Still, as someone acquired just for cash and had a year like that in a COVID season, it is worth it for sure. Although, being a 2017 Astro, I am a little bit suspicious of him. So are the Angels as he will be in Arizona for the alternate site to start the year.
While the bullpen is almost all new, there are some holdovers. Some may make the team, some may never see the mound at Angel Stadium again.
Mike was surprisingly good last season. With a 2.10 ERA, he was certainly a highlight in that trash heap. His spring was a bit bad at the start, but he has had 5 scoreless outings in a row to end it. As the only guy left guaranteed to make the bullpen from 2020, Maddon may use him more often due to familiarity.
As he was new to the Angels last year after a miserable time in St. Louis, he doesn’t exactly have a long track record. Who knows, maybe he is just a late bloomer.
Félix Peña will start the season on the injured list, but should be back by mid April. That won’t be soon enough as he has been a long inning savior for the last 3 seasons. Not only was he one of the bright spots last year, but he was part of the Skaggs no hitter in 2019.
With an average of over 90 innings per 162 games, he is the go to guy when a starter messes up, which is bound to happen this season. Worth 2.2 Baseball Reference WAR the last 3 seasons, safe to say he deserves to be in the pen. That he can spot start is a nice bonus.
So is it better?
Projections on the Angels bullpen is at 2.6 Fangraphs WAR. That is expected to be the 15th best bullpen in the majors. Which is lower than the 12th place they finished last year at. Huh.
Last year the Angels had 1.9 Fangraphs WAR in a 60 game season. So what gives? Why does the bullpen project worse than last year’s? And why does last year’s sound like it was actually good?
First of all, Fangraphs uses FIP for value, which makes little sense to use in comparison since the Angels defense is a factor in this. Ignoring the defense makes sense when trying to figure out who has the best stuff, but as a determination of how good a bullpen has been at keeping leads, not so much.
Second, the biggest issue of the team was blowing saves, and having a reliable closer is an improvement. If the Angels cut the number of blown saves in half last year, they would have been in the playoffs.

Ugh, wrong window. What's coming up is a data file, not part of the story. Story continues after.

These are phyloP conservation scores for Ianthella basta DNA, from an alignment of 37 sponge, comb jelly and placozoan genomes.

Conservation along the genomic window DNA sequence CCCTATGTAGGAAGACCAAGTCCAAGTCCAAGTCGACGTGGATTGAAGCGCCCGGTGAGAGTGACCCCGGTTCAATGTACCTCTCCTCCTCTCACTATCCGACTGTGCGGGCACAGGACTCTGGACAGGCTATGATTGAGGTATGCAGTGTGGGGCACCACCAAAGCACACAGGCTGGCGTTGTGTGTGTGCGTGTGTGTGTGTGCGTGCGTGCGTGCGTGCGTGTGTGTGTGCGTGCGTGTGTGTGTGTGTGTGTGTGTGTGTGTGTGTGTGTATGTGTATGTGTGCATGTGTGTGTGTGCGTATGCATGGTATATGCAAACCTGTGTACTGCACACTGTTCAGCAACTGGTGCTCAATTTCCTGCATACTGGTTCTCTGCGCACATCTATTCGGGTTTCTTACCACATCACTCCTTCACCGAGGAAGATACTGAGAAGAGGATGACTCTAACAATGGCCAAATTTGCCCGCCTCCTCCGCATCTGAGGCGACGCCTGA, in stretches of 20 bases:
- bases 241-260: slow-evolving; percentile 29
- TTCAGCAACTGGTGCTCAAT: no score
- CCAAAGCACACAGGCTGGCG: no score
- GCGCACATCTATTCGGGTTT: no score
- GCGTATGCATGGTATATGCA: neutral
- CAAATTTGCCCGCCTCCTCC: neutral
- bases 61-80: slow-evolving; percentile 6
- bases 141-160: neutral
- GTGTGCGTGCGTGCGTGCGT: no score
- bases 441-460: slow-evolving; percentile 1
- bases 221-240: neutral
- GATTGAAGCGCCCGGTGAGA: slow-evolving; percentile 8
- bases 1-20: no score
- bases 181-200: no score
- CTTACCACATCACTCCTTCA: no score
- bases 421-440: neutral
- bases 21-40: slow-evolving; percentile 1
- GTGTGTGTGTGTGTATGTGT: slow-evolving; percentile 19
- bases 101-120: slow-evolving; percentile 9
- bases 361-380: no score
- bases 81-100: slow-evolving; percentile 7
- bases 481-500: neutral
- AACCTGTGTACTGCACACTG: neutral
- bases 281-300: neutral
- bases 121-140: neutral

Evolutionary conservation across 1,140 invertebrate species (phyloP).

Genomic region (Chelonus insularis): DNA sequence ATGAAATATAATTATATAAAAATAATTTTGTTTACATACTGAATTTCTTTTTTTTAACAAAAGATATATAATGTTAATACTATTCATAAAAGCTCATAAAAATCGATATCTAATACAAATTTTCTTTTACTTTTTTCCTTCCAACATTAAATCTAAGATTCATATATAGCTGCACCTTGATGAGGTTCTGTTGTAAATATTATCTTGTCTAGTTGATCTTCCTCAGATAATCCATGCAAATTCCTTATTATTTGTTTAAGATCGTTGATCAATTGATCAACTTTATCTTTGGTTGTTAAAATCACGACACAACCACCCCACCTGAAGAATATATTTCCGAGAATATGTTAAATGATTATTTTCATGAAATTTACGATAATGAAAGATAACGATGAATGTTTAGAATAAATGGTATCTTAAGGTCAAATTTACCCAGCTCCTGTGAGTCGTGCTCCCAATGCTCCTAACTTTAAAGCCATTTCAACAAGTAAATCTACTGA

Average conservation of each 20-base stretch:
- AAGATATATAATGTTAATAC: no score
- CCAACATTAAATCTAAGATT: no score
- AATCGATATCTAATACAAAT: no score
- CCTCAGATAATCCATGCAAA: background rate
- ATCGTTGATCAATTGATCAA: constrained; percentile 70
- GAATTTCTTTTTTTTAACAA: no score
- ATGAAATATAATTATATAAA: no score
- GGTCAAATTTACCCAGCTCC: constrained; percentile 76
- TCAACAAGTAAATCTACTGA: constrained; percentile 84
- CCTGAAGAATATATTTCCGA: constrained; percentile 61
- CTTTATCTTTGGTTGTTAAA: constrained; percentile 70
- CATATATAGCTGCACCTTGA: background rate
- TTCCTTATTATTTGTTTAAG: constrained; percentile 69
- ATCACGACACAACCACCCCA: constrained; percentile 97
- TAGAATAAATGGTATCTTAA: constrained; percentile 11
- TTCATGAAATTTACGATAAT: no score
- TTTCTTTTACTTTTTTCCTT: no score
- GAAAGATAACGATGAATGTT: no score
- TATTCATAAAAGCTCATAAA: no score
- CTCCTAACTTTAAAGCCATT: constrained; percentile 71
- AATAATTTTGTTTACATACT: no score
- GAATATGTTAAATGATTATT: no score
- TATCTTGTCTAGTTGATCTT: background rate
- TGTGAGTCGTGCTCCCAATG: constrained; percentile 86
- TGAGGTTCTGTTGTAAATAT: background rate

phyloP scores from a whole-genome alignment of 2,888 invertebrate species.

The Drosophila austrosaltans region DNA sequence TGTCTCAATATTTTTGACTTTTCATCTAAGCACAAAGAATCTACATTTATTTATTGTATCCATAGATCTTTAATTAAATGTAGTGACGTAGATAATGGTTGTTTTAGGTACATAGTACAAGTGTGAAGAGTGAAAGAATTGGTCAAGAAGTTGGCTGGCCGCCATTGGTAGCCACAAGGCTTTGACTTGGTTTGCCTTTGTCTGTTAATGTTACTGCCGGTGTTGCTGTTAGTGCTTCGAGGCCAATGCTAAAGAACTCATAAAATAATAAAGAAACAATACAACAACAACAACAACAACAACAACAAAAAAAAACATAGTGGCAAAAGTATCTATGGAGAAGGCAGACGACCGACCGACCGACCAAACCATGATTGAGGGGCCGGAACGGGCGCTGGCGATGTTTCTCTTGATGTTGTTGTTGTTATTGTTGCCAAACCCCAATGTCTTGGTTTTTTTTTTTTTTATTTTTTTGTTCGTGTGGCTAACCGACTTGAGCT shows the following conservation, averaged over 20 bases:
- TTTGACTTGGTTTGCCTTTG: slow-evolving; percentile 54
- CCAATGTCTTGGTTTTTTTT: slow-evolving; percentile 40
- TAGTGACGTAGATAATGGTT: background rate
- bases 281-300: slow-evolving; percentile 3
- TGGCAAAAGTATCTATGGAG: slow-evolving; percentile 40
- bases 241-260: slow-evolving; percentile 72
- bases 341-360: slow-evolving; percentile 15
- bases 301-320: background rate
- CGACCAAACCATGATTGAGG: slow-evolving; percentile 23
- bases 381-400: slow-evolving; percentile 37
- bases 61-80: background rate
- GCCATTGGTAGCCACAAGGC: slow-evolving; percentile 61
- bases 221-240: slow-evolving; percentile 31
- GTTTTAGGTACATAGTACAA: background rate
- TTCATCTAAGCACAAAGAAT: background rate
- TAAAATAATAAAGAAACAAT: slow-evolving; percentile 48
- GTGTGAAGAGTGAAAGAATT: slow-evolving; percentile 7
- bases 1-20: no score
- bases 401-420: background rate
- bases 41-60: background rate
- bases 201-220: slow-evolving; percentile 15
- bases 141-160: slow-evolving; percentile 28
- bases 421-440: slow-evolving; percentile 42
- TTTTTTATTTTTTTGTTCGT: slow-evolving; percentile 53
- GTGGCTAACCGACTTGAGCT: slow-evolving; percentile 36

Third, the predictions are rather conservative for everyone. In 2019, 18 relivers had at least 1.5 Fangraphs WAR, but it only projected 5 for this season. The many projections for 0 WAR players will likely not be that. Positively or negatively, a flat 0 is rather rare, especially with this many innings.
Fourth, the margins are rather close. It is only 0.3 WAR that separates 15th from 10th in terms of bullpens, and that is a third of what Noé Ramirez did in 2019. With so many options, the hot hand will be ridden and those who underperform will be kicked out. A situation that wasn’t like last year.
5th, Fangraphs says the bullpen is improved. They rank the Angels 15th, but said it got better. Sure, it is appealing to authority, but, hey it helps.
This bullpen is filled with older players and literal rookies. 3 of the 8 are 35 or older, C-Rod is making his MLB debut, even Slegers has only 20 games of regular season experience. Hell, Mike Mayers’ great season last year was only 10 games. Iglesias may be an improvement for closer, but that requires getting to him.
Also, despite my hating it, FIP is used to determine long term success. It exists for a reason and they do not like this bullpen too much. After all, balls in play do have to find the outfield, where the defense is underwhelming at best. These aren’t all groundball pitchers after all.
Lastly, besides Iglesias, these are basically all dumpster diving. Rays didn’t want Slegers anymore, Hoyt was gotten for cash, waiver grabbing and last minute signings due to their team not wanting them does not exactly bring confidence.
It is all guesswork. Will the new players do better? You would hope so. I doubt this team will lead MLB in blown saves, which somehow made it the 12th-best bullpen anyway despite that serious deadweight.
No matter how this ends up, Perry has overhauled the bullpen. He addressed the issue and did not rely on internal growth. Bullpens are fickle, as even spending money doesn’t equal success, just look at the Rockies. Sometimes, you just have to go with your gut, and my gut says this bullpen is better.
How about you? Leave your thoughts below about the new bullpen.